I have a confession to make: It’s been less than a month since I cleared the two-week mark after the second Pfizer jab that rendered me CDC approved to hang out with other vaccinated people, and I’m already so socially exhausted that I canceled plans to spend tonight lying motionless under my duvet watching The Comeback. Am I…broken?
In the first stretch of COVID-19 quarantine, when I was alone 24/7 and resorting to Zoom hangs to glimpse my friends and family, I told myself that if and when the world opened back up, I would never let myself be lonely again. In that imagined future, I vowed to fill my days with boisterous park hangs and my nights with outdoor bar crawls, fully forgetting to take into account the fact that I would be firmly in my late 20s and all too well acquainted with the comfort of a plan-free night. Reemergence anxiety is real, but I can’t even say that I’m anxious or stressed about the prospect of social interaction; I’m just tired.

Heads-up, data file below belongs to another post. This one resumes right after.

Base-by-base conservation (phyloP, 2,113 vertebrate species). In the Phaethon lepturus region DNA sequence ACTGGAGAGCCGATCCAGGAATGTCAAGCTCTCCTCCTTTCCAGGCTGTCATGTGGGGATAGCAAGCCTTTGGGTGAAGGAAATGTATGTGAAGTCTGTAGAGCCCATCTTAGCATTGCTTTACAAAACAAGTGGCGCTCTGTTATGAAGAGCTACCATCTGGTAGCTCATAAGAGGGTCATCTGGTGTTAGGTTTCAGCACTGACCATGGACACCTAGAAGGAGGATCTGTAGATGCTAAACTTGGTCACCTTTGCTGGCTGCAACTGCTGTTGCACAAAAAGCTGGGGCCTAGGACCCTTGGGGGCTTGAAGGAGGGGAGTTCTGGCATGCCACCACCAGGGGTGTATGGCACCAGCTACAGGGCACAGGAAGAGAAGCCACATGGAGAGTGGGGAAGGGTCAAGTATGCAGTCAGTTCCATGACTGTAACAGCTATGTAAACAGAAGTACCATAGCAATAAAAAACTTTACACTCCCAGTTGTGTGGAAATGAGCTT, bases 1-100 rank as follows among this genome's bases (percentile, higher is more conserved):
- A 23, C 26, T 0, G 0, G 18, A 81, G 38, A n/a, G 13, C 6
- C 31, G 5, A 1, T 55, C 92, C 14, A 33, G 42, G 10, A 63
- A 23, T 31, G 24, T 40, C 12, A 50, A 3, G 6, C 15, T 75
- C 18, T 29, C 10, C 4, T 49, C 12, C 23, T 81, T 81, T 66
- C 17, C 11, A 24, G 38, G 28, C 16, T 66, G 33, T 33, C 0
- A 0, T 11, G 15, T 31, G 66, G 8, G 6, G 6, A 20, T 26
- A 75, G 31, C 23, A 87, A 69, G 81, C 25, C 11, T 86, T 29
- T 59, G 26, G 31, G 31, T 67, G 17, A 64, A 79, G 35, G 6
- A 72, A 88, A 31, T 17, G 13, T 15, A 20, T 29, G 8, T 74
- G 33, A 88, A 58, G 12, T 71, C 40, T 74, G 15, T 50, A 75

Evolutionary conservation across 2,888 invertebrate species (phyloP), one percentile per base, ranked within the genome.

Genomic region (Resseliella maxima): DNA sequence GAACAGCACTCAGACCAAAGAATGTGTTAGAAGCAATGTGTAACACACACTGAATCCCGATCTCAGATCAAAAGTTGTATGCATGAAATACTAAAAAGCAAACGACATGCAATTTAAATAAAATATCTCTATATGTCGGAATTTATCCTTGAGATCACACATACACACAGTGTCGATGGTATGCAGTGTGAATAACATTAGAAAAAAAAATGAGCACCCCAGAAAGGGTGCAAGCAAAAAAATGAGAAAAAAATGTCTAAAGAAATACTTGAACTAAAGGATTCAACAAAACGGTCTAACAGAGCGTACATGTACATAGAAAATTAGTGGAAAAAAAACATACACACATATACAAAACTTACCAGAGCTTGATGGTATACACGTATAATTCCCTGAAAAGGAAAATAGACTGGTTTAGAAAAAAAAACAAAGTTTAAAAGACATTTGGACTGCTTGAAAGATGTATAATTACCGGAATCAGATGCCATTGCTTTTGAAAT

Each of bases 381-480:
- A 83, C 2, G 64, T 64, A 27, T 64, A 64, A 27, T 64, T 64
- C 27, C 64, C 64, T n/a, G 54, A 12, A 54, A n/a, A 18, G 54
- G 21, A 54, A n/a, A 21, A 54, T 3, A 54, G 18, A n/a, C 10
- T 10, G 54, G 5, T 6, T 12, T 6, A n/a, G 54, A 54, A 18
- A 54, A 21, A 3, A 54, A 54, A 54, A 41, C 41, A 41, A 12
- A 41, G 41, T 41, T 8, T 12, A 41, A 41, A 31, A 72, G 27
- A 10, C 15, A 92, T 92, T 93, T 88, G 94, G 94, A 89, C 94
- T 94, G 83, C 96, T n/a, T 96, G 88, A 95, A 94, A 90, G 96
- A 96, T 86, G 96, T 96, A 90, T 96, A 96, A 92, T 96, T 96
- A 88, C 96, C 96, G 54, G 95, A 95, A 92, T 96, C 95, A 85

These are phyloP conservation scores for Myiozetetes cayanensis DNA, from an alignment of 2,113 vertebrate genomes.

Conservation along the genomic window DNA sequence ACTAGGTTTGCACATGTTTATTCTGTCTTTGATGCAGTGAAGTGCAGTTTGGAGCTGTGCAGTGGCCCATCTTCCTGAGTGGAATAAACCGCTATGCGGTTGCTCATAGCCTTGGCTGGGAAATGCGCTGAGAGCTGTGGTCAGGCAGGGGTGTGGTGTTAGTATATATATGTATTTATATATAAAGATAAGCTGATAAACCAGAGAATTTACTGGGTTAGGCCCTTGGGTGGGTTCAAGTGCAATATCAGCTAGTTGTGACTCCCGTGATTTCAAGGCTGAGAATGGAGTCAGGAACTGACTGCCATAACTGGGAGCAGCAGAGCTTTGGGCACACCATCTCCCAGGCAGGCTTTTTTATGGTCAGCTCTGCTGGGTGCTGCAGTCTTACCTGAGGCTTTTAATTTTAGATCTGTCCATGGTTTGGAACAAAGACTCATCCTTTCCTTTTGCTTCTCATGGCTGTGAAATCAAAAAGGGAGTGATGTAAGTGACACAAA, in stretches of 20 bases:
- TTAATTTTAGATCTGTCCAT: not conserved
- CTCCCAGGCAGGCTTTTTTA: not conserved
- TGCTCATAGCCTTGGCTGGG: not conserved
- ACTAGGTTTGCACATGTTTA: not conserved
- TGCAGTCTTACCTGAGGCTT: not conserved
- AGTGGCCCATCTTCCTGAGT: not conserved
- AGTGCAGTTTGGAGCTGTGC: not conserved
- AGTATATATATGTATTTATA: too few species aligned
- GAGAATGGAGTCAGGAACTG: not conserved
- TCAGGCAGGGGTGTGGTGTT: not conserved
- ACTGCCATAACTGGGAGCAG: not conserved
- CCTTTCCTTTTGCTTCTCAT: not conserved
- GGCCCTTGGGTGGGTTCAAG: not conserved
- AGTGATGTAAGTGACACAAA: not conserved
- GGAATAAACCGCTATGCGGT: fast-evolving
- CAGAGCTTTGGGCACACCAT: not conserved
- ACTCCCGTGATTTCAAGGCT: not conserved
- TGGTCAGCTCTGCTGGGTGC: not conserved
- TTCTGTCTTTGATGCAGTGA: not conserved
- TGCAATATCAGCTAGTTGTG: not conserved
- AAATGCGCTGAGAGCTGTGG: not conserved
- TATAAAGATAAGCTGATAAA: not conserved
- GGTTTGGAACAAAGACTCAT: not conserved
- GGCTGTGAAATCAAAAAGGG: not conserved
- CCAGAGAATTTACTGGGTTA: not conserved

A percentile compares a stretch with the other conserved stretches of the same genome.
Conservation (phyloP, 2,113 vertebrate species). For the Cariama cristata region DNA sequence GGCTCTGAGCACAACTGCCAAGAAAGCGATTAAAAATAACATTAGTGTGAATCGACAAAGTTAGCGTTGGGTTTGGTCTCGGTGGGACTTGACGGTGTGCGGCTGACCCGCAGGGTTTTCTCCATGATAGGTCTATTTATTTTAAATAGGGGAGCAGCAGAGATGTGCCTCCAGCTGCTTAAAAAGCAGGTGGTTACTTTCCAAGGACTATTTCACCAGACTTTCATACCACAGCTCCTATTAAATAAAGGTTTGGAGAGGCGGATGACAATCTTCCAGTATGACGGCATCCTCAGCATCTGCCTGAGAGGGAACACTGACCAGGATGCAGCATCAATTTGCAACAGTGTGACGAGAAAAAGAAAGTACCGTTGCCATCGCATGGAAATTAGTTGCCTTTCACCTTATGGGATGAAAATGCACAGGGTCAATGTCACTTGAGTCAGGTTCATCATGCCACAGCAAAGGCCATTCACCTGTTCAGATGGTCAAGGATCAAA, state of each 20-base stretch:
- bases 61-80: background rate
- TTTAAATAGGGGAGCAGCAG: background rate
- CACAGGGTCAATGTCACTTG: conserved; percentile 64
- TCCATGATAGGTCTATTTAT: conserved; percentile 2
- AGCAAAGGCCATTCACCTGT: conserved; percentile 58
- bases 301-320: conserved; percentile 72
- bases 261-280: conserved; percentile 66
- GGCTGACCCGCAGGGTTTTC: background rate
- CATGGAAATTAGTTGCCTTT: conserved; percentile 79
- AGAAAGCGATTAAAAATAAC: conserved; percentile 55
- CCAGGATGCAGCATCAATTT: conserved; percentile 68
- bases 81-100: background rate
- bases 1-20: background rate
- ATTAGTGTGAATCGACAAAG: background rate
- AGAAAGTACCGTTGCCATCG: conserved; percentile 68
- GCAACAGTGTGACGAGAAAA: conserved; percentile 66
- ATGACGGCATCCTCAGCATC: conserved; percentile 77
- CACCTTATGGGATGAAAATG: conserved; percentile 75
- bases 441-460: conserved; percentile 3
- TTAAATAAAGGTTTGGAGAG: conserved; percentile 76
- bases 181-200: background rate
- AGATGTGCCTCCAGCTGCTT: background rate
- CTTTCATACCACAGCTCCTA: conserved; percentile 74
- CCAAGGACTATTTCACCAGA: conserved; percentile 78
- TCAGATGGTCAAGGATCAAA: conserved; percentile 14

Rather than accepting that there’s something wrong with my newfound inability to hang, I would like to posit the following: What if our pre-COVID expectations for how long a social event should run were just miscalibrated? Back in the day, I regularly met up with friends for pre-drinks, then actual drinks, then dinner, then dancing, then drunk 4 a.m. cheese fries, all of which culminated in me spending the entire next day feeling like I’d just run a 10K across hot coals. Even lower-key hangouts tended to last the entire afternoon and well into the evening, leaving me precious little time to tend to my hobbies of lighting overpriced incense in my bedroom and staring at Twitter.
Don’t get me wrong—I’m thrilled beyond belief to have some semblance of my social life back, and if there’s one thing the last year has taught me, it’s that a computer screen is no replacement for the feeling of actually spending time with my friends IRL. Still, I think there should be an informal time limit on hangouts as we all adjust to living in the world again, and my proposal involves a two-hour cap. That number might sound arbitrary, but think about it: Two hours is enough time to get coffee and stroll in the park, try on clothes together at a vintage store, catch up over several rounds of drinks, or grab dinner (assuming you pick a restaurant without too much of a wait).